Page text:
Those heads are a pain to get on, though. I struggled big time switching them out for these photos. If I’d just used my heat gun (remember – that’s a more manly way of saying “hairdryer”) it would have been easy, but I’m stubborn and dumb sometimes.

Out of all four the default head that could pass for sad/angry/disgusted depending upon what you project onto it is my favorite. Not necessarily my favorite for representing my idea of Pennywise (that would be the laughing toothy head), but the one I find most amusing.

DSC_0061Pennywise’s outrageous costume is replicated in amazing detail. From the orange pompoms to the brocade vest, it’s all accurate to the adaptation. It’s funny how ugly that vest is when you get to really look at it. One of my favorite things about toy collecting is seeing details like this that I don’t necessarily catch while I’m in the moment of the films/TV shows. Most of the Star Wars minutiae I’m aware of comes from the toys.

I love the different glosses that were used for the clown suit. The pompoms are flat while the yellow suit is slightly shiny, with the vest and sleeves are metallic with a much more noticeable sheen. It gives the figure a ton of texture and really bring it (IT) to life.

I mean, hopefully not literally. Ugh.

NECA seems to improve the aesthetics and functionality of articulation with each release. Their double-jointed elbows keep getting better, as do their hips and knees. Their figures’ hands now feature hinges at the wrist, which is huge. The one thing they can’t seem to nail down is ankles. The Skarsgård Pennywise has some great, modern ankles with pivots and a hinge and everything a Marvel Legends figure has. This one has pegs with rubber feet, an old NECA design that I despise to this day.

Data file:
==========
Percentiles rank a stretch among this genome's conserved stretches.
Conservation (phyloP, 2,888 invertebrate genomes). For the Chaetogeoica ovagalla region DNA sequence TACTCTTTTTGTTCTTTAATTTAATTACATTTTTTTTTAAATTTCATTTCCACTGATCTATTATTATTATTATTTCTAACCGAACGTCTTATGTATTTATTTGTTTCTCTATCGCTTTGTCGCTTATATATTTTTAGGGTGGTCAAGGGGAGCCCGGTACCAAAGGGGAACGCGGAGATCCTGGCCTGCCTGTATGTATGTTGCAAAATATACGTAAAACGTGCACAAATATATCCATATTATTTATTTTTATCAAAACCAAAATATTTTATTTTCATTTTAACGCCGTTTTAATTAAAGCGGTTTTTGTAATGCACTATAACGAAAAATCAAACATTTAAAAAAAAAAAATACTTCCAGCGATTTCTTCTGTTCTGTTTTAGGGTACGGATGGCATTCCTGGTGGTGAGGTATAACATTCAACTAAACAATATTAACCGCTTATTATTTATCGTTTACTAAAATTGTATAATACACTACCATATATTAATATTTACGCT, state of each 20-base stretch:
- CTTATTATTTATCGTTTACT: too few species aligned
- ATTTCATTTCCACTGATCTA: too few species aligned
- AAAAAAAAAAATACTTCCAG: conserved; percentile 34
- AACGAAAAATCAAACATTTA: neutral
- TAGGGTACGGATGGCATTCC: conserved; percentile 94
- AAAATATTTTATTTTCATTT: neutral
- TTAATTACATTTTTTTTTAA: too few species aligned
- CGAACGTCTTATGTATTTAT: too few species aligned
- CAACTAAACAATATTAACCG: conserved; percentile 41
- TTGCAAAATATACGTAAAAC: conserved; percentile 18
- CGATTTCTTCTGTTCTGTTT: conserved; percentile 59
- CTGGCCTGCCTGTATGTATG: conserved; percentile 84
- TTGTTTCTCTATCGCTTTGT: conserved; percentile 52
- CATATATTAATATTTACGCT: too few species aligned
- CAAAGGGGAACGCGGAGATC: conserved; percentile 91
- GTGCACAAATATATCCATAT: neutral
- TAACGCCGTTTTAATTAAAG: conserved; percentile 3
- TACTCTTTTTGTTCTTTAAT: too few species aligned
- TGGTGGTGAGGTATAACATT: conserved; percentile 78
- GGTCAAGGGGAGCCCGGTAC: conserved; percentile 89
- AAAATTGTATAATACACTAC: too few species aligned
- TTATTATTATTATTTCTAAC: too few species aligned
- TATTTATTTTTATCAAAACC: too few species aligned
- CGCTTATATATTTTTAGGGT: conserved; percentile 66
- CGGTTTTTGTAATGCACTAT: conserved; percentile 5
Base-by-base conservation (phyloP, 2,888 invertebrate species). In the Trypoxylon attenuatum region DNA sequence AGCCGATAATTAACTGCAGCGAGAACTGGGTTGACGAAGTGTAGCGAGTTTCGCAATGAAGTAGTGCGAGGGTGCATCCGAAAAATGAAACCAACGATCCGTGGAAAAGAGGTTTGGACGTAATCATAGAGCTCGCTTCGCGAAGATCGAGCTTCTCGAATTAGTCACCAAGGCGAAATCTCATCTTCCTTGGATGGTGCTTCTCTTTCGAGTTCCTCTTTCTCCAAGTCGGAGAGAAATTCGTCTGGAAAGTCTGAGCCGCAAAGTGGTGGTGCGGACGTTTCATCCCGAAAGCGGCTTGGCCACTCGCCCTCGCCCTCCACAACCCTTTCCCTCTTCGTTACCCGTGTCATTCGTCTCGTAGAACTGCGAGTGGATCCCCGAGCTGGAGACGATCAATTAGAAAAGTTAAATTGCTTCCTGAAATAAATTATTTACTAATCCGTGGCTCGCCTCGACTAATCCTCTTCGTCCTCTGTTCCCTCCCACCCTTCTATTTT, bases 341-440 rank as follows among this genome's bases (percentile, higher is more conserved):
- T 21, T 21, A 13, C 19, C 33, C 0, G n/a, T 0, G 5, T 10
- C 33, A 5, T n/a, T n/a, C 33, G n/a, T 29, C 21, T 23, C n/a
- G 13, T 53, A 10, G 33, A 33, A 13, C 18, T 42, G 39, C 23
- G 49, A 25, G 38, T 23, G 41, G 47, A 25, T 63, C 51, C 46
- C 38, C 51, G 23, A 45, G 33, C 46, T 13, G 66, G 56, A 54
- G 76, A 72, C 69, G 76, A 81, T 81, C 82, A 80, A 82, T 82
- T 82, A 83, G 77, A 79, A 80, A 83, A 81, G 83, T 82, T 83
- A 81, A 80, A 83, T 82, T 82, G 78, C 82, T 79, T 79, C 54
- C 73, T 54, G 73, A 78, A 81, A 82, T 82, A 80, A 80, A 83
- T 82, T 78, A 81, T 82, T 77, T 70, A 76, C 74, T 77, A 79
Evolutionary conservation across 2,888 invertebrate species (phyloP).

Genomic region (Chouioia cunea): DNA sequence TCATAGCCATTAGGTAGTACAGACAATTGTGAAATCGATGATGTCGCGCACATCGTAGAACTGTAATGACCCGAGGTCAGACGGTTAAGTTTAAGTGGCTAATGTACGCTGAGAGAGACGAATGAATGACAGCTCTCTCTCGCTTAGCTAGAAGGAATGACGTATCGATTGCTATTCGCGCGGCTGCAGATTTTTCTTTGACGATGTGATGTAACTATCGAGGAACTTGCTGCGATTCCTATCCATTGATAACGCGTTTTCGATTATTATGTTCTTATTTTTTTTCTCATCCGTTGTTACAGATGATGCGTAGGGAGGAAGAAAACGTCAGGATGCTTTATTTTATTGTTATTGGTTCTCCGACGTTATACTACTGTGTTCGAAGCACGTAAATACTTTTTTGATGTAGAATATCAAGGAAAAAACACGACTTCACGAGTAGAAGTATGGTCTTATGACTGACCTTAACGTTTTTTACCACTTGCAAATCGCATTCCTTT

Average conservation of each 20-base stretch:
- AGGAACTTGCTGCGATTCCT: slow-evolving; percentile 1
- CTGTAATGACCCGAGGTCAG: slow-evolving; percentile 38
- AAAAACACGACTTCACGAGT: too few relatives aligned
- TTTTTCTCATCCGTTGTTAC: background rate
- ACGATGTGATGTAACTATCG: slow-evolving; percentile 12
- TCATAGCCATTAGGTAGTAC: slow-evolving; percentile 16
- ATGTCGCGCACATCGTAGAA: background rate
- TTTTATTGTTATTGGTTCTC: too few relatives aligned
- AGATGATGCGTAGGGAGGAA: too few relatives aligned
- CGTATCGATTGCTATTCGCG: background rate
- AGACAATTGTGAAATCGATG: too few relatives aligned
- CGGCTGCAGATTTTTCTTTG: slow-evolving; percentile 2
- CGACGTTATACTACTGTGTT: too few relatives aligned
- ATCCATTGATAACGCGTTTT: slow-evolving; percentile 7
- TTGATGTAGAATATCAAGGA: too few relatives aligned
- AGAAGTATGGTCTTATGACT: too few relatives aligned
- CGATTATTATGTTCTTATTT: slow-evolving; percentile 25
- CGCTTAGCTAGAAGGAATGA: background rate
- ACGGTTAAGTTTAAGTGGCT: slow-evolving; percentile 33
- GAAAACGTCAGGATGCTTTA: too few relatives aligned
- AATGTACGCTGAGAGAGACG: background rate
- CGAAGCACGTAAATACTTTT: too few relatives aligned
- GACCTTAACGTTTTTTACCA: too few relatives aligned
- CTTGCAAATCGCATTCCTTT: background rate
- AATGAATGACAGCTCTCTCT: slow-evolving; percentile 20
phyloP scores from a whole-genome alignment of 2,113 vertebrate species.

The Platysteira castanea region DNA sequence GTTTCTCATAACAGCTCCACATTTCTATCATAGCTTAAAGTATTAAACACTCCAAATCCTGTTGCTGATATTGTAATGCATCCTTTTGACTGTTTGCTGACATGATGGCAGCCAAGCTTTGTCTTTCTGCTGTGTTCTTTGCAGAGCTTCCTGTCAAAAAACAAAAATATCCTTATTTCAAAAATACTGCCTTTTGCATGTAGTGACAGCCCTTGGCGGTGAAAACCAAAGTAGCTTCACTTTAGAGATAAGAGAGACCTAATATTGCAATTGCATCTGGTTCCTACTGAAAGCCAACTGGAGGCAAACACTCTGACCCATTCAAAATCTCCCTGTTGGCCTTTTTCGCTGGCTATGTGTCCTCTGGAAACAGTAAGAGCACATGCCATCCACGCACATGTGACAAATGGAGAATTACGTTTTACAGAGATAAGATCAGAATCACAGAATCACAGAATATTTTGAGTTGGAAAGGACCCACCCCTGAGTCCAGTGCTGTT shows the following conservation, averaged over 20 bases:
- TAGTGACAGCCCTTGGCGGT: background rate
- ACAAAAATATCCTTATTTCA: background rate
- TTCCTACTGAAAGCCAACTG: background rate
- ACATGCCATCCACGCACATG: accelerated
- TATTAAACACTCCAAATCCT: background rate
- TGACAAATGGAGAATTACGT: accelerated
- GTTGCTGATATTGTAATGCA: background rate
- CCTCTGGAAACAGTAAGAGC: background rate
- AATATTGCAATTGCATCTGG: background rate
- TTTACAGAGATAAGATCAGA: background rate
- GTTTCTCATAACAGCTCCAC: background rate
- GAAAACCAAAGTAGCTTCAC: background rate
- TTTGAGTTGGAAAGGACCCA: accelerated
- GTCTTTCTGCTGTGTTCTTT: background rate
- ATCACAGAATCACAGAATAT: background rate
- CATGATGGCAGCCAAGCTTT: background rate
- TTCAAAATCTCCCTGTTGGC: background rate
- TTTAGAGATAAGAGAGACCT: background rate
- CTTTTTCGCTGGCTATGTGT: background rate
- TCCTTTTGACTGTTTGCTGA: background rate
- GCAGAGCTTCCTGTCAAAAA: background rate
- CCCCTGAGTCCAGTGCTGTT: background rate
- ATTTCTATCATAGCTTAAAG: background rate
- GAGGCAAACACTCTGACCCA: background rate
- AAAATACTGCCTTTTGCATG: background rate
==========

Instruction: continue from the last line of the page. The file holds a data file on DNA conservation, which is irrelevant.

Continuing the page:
It’s probably okay, though, because these big, thick legs should be much more stable than the Tall Man or Bubba Ho-Tep’s spindly stems.

Pennywise looks excellent and can do mostly anything you might feel like a murderous clown action figure should be able to do.


Pennywise comes with the aforementioned three extra heads, three additional gloved hands, two creature hands, a noisemaker, Georgie’s boat, and seven balloons.

Dammit, NECA – you were one accessory away from there being nineteen items in this box.

DSC_0067The hands are much easier to switch out than the heads, although the joint on the one meant to hold the balloons pulled out of place. This means that the hand that holds the heaviest items in the box droops.

The noisemaker is plain, but looks like it should look.

I’m not sure why NECA went with actual paper for this boat and not plastic like the modern version. It’s fine and it looks like a little folded-up newspaper, but it’s fragile.

The balloons are the main event. Each translucent plastic globe has a little balloon nipple and a “string” made of wire with a white coating. They stand up well and can be “posed” in different ways that a bunch of balloons might look.


I first saw this Pennywise at GameStop for $30, but waited until I found one at Target for $28. Then I took that two dollars I saved and put it in the huge cash bag under my bed.

Obviously I’m kidding. I’m sure I out it towards some other irresponsible purchase.

This is an excellent figure and certainly something NECA should be proud of. For fans of Stephen King or just of scary clowns, it’s a must-have.